One of the less talked about side effects of obstructive sleep apnea (OSA) is that people with OSA may dream less frequently. The good news is that if you miss it, there are treatment options available that may help you get those sweet dreams back.
Non-REM Sleep and REM Sleep
There are three states of being: wakefulness, non-Rapid Eye Movement (REM) sleep and REM sleep. Non-REM sleep is about 75-80 percent of sleep, and for most adults, REM sleep is about 20-25 percent.6 Dreaming is most often associated with REM sleep.1
OSA can occur during any stage of sleep.2 In this study, Obstructive sleep apnea during REM sleep: Clinical relevance and therapeutic implications, findings suggest that “there is an increased tendency for upper airway collapse during REM sleep due to the decreased tone of the genioglossus muscle in the tongue.”2 This causes some individuals to experience OSA during REM sleep.2
OSA and dreaming
Of course, not all dreams are entirely pleasant, and the jury’s still out on the science behind whether OSA affects the content of the dreams you do experience.
A study published in the Journal of Clinical Sleep and Medicine suggests that “patients with sleep apnea have dreams that are more negative emotionally than do people without apnea.”3
Findings from another study concluded that this might be because obstructive sleep apnea "induce[s] recurrent sleep fragmentation and intermittent desaturations in patients, which may trigger different parasomnias, including nightmares."4
However, in different study, researchers Pagel JF. and Kwiatkowski C. found an interesting conclusion between OSA and nightmares: “those with more severe OSA had a significantly lower nightmare frequency.”5
Once you begin treatment for sleep apnea with continuous positive airway pressure (CPAP) therapy, your throat will have enough air pressure in the airway so it doesn’t collapse when you breathe in your sleep. This will help you get better sleep, increasing their chances of falling into REM sleep and dream once again.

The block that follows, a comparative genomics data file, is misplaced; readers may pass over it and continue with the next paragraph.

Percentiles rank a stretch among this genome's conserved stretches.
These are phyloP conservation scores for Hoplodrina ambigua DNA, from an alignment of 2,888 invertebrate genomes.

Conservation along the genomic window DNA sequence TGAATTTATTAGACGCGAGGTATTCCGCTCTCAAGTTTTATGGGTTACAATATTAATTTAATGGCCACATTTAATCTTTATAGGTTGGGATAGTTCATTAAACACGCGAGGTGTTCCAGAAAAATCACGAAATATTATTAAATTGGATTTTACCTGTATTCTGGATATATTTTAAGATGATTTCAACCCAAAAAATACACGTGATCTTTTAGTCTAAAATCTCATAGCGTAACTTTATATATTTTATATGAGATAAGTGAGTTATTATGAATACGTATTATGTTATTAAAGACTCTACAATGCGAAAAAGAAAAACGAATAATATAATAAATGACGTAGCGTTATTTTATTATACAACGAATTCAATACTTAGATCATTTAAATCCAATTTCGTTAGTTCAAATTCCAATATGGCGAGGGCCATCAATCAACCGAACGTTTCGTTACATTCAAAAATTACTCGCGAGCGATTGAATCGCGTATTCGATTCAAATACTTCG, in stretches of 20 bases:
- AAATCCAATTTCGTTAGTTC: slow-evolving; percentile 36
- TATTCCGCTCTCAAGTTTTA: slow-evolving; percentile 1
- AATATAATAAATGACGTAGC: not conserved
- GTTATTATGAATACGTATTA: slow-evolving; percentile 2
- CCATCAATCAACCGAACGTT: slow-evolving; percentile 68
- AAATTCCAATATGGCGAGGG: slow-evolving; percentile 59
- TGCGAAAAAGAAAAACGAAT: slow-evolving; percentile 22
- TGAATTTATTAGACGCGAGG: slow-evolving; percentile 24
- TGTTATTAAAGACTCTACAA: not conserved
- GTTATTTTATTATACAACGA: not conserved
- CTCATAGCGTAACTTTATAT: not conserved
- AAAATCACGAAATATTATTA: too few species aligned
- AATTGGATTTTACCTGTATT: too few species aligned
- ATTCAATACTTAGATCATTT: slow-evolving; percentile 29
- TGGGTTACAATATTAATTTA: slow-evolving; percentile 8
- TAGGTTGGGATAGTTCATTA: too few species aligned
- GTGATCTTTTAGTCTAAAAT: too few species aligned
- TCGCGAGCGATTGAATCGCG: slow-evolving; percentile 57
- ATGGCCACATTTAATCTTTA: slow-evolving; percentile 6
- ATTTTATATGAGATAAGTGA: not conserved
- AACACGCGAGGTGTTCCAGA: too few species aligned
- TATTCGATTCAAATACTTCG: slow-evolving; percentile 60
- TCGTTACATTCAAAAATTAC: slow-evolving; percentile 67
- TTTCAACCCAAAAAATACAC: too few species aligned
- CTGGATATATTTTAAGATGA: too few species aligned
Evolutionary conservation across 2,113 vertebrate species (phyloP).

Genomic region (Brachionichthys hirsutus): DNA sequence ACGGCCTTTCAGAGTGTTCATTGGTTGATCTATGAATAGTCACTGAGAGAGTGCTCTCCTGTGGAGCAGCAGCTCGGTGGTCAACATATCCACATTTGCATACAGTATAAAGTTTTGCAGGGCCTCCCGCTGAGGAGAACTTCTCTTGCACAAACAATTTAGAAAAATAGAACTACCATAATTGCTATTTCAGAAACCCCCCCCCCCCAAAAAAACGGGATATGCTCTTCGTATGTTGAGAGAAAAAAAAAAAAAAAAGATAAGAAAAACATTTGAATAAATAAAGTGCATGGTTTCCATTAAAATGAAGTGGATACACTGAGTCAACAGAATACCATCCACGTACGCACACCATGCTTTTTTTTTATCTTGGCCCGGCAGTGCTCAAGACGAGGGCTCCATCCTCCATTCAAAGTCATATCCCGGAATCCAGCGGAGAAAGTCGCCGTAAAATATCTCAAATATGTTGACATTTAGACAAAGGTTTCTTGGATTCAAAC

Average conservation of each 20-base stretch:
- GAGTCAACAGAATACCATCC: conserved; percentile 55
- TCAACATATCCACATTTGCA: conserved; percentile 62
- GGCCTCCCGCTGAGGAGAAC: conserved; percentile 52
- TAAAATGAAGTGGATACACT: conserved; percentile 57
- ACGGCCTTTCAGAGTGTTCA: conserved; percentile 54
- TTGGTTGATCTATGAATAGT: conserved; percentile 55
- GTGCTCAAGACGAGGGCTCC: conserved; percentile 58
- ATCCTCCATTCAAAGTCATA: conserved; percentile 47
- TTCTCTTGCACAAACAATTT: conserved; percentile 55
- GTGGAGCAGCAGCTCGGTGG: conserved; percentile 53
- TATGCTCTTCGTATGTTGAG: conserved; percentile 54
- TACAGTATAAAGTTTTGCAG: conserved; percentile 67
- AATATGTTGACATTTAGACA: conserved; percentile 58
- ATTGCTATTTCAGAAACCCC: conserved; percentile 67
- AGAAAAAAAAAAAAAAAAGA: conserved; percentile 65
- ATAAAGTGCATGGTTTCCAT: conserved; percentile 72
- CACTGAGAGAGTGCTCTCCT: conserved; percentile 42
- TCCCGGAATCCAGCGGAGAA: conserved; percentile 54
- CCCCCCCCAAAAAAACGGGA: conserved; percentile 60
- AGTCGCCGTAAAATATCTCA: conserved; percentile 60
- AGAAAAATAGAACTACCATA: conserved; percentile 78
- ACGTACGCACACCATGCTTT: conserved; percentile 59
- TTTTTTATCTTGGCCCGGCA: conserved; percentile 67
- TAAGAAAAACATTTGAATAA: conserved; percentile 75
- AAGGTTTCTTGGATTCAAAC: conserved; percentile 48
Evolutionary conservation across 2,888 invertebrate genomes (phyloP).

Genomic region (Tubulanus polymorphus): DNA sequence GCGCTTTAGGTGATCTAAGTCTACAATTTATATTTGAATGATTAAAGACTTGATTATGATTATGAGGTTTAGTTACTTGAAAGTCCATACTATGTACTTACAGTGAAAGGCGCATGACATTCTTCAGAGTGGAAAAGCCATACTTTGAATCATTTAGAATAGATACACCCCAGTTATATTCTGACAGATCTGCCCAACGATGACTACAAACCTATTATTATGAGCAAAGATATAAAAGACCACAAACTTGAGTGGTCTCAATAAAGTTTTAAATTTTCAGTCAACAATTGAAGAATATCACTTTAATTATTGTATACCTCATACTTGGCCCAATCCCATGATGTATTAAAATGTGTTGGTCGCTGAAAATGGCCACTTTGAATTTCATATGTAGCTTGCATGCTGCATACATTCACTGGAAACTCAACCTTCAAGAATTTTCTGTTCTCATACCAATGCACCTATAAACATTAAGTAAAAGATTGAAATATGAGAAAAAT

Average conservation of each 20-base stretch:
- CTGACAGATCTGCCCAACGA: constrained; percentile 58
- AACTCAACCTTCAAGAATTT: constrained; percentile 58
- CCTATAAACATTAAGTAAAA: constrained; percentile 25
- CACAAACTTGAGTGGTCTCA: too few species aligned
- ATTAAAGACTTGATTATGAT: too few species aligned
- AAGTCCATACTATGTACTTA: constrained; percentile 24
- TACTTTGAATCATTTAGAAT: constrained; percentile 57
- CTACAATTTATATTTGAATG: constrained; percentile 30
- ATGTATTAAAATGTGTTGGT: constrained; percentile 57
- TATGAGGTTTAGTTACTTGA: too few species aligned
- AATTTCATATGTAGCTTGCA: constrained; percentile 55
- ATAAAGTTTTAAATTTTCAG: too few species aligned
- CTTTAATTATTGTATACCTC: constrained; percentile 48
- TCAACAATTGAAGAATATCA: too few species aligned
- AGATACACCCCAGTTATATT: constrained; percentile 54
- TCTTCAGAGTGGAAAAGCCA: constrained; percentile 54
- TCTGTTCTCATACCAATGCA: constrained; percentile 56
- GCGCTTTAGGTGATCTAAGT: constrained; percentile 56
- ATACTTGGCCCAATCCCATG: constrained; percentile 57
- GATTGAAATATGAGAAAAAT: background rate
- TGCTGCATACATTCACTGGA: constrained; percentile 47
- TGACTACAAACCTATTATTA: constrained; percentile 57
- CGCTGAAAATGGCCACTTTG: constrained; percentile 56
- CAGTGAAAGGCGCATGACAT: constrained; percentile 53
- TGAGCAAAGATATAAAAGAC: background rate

1 Institute of Medicine (US) Committee on Sleep Medicine and Research; Colten HR, Altevogt BM, editors. Sleep Disorders and Sleep Deprivation: An Unmet Public Health Problem. Washington (DC): National Academies Press (US); 2006. 2, Sleep Physiology. Available from: https://www.ncbi.nlm.nih.gov/books/NBK19956/
2 Alzoubaidi, Mohammed, and Babak Mokhlesi. “Obstructive sleep apnea during rapid eye movement sleep: clinical relevance and therapeutic implications.” Current opinion in pulmonary medicine vol. 22,6 (2016): 545-54. doi:10.1097/MCP.0000000000000319
3 Fisher, Samantha et al. “Emotional content of dreams in obstructive sleep apnea hypopnea syndrome patients and sleepy snorers attending a sleep-disordered breathing clinic.” Journal of clinical sleep medicine : JCSM : official publication of the American Academy of Sleep Medicine vol. 7,1 (2011): 69-74.
4 BaHammam, Ahmed S, and Aljohara S Almeneessier. “Dreams and Nightmares in Patients With Obstructive Sleep Apnea: A Review.” Frontiers in neurology vol. 10 1127. 22 Oct. 2019, doi:10.3389/fneur.2019.01127
5 Pagel JF, Kwiatkowski C. The nightmares of sleep apnea: nightmare frequency declines with increasing apnea hypopnea index. J Clin Sleep Med. 2010 Feb 15;6(1):69-73. PMID: 20191941; PMCID: PMC2823279.